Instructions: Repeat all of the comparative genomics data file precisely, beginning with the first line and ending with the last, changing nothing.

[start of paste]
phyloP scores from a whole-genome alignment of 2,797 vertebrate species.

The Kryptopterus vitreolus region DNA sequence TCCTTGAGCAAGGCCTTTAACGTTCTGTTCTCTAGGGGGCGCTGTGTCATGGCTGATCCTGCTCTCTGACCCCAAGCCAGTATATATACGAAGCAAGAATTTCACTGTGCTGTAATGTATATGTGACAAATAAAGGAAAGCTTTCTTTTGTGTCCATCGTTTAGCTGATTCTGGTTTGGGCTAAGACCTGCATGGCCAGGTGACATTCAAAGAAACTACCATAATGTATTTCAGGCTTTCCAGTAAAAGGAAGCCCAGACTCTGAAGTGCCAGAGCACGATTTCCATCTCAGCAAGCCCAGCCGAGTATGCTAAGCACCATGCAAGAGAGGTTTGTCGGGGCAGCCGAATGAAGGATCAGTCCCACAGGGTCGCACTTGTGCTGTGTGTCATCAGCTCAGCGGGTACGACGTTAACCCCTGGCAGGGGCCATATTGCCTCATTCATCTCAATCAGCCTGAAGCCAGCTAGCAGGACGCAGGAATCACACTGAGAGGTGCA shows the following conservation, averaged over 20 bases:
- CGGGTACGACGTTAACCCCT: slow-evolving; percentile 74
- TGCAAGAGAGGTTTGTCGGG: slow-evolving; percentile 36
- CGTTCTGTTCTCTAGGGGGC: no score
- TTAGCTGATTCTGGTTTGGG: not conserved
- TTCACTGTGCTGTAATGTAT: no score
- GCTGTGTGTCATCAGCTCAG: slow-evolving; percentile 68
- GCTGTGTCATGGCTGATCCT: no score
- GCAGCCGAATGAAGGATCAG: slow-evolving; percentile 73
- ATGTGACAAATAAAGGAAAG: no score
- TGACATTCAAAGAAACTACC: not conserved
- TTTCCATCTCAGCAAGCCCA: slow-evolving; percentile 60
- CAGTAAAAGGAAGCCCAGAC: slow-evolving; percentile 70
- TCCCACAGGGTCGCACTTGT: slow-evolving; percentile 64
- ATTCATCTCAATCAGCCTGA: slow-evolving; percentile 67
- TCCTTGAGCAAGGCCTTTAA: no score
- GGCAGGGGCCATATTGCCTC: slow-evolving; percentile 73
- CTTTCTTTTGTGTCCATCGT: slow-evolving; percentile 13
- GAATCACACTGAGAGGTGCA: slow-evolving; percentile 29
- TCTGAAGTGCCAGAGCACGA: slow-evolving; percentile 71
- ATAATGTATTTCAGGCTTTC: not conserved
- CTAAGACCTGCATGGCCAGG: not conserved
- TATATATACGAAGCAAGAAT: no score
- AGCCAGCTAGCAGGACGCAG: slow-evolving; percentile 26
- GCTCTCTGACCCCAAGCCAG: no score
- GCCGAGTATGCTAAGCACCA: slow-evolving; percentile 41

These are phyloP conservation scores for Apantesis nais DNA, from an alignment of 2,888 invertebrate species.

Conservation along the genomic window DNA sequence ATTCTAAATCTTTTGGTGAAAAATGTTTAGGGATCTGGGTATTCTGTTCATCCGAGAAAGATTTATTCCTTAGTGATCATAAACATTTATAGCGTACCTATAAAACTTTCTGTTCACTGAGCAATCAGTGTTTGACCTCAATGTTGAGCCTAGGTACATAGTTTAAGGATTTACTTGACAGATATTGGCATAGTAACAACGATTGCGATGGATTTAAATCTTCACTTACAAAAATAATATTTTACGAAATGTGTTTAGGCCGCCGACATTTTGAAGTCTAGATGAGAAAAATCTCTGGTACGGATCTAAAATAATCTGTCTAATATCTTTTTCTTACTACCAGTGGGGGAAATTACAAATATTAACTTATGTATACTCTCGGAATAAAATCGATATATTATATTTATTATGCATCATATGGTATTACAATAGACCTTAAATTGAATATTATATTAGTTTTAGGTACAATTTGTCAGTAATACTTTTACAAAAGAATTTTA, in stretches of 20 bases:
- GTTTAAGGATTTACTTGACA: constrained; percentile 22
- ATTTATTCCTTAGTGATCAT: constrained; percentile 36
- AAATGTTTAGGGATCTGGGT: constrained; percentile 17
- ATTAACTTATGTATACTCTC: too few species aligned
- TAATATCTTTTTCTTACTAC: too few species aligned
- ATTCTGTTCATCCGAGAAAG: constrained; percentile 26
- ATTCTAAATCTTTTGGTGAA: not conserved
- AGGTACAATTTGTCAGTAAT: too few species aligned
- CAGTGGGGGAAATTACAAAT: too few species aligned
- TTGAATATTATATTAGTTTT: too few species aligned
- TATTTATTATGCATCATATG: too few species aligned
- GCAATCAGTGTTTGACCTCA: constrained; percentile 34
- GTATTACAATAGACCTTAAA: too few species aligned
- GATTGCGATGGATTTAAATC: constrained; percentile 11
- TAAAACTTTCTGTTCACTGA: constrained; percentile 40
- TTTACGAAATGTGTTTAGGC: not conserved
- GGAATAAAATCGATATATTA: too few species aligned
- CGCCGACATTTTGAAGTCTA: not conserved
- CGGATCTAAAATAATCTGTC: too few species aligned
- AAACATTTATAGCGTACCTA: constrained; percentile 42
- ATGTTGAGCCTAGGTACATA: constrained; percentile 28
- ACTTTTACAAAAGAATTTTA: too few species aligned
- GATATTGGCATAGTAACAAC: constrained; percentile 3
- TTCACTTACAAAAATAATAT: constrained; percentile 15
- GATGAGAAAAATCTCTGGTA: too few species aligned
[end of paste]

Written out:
phyloP scores from a whole-genome alignment of 2,797 vertebrate species.

The Kryptopterus vitreolus region DNA sequence TCCTTGAGCAAGGCCTTTAACGTTCTGTTCTCTAGGGGGCGCTGTGTCATGGCTGATCCTGCTCTCTGACCCCAAGCCAGTATATATACGAAGCAAGAATTTCACTGTGCTGTAATGTATATGTGACAAATAAAGGAAAGCTTTCTTTTGTGTCCATCGTTTAGCTGATTCTGGTTTGGGCTAAGACCTGCATGGCCAGGTGACATTCAAAGAAACTACCATAATGTATTTCAGGCTTTCCAGTAAAAGGAAGCCCAGACTCTGAAGTGCCAGAGCACGATTTCCATCTCAGCAAGCCCAGCCGAGTATGCTAAGCACCATGCAAGAGAGGTTTGTCGGGGCAGCCGAATGAAGGATCAGTCCCACAGGGTCGCACTTGTGCTGTGTGTCATCAGCTCAGCGGGTACGACGTTAACCCCTGGCAGGGGCCATATTGCCTCATTCATCTCAATCAGCCTGAAGCCAGCTAGCAGGACGCAGGAATCACACTGAGAGGTGCA shows the following conservation, averaged over 20 bases:
- CGGGTACGACGTTAACCCCT: slow-evolving; percentile 74
- TGCAAGAGAGGTTTGTCGGG: slow-evolving; percentile 36
- CGTTCTGTTCTCTAGGGGGC: no score
- TTAGCTGATTCTGGTTTGGG: not conserved
- TTCACTGTGCTGTAATGTAT: no score
- GCTGTGTGTCATCAGCTCAG: slow-evolving; percentile 68
- GCTGTGTCATGGCTGATCCT: no score
- GCAGCCGAATGAAGGATCAG: slow-evolving; percentile 73
- ATGTGACAAATAAAGGAAAG: no score
- TGACATTCAAAGAAACTACC: not conserved
- TTTCCATCTCAGCAAGCCCA: slow-evolving; percentile 60
- CAGTAAAAGGAAGCCCAGAC: slow-evolving; percentile 70
- TCCCACAGGGTCGCACTTGT: slow-evolving; percentile 64
- ATTCATCTCAATCAGCCTGA: slow-evolving; percentile 67
- TCCTTGAGCAAGGCCTTTAA: no score
- GGCAGGGGCCATATTGCCTC: slow-evolving; percentile 73
- CTTTCTTTTGTGTCCATCGT: slow-evolving; percentile 13
- GAATCACACTGAGAGGTGCA: slow-evolving; percentile 29
- TCTGAAGTGCCAGAGCACGA: slow-evolving; percentile 71
- ATAATGTATTTCAGGCTTTC: not conserved
- CTAAGACCTGCATGGCCAGG: not conserved
- TATATATACGAAGCAAGAAT: no score
- AGCCAGCTAGCAGGACGCAG: slow-evolving; percentile 26
- GCTCTCTGACCCCAAGCCAG: no score
- GCCGAGTATGCTAAGCACCA: slow-evolving; percentile 41

These are phyloP conservation scores for Apantesis nais DNA, from an alignment of 2,888 invertebrate species.

Conservation along the genomic window DNA sequence ATTCTAAATCTTTTGGTGAAAAATGTTTAGGGATCTGGGTATTCTGTTCATCCGAGAAAGATTTATTCCTTAGTGATCATAAACATTTATAGCGTACCTATAAAACTTTCTGTTCACTGAGCAATCAGTGTTTGACCTCAATGTTGAGCCTAGGTACATAGTTTAAGGATTTACTTGACAGATATTGGCATAGTAACAACGATTGCGATGGATTTAAATCTTCACTTACAAAAATAATATTTTACGAAATGTGTTTAGGCCGCCGACATTTTGAAGTCTAGATGAGAAAAATCTCTGGTACGGATCTAAAATAATCTGTCTAATATCTTTTTCTTACTACCAGTGGGGGAAATTACAAATATTAACTTATGTATACTCTCGGAATAAAATCGATATATTATATTTATTATGCATCATATGGTATTACAATAGACCTTAAATTGAATATTATATTAGTTTTAGGTACAATTTGTCAGTAATACTTTTACAAAAGAATTTTA, in stretches of 20 bases:
- GTTTAAGGATTTACTTGACA: constrained; percentile 22
- ATTTATTCCTTAGTGATCAT: constrained; percentile 36
- AAATGTTTAGGGATCTGGGT: constrained; percentile 17
- ATTAACTTATGTATACTCTC: too few species aligned
- TAATATCTTTTTCTTACTAC: too few species aligned
- ATTCTGTTCATCCGAGAAAG: constrained; percentile 26
- ATTCTAAATCTTTTGGTGAA: not conserved
- AGGTACAATTTGTCAGTAAT: too few species aligned
- CAGTGGGGGAAATTACAAAT: too few species aligned
- TTGAATATTATATTAGTTTT: too few species aligned
- TATTTATTATGCATCATATG: too few species aligned
- GCAATCAGTGTTTGACCTCA: constrained; percentile 34
- GTATTACAATAGACCTTAAA: too few species aligned
- GATTGCGATGGATTTAAATC: constrained; percentile 11
- TAAAACTTTCTGTTCACTGA: constrained; percentile 40
- TTTACGAAATGTGTTTAGGC: not conserved
- GGAATAAAATCGATATATTA: too few species aligned
- CGCCGACATTTTGAAGTCTA: not conserved
- CGGATCTAAAATAATCTGTC: too few species aligned
- AAACATTTATAGCGTACCTA: constrained; percentile 42
- ATGTTGAGCCTAGGTACATA: constrained; percentile 28
- ACTTTTACAAAAGAATTTTA: too few species aligned
- GATATTGGCATAGTAACAAC: constrained; percentile 3
- TTCACTTACAAAAATAATAT: constrained; percentile 15
- GATGAGAAAAATCTCTGGTA: too few species aligned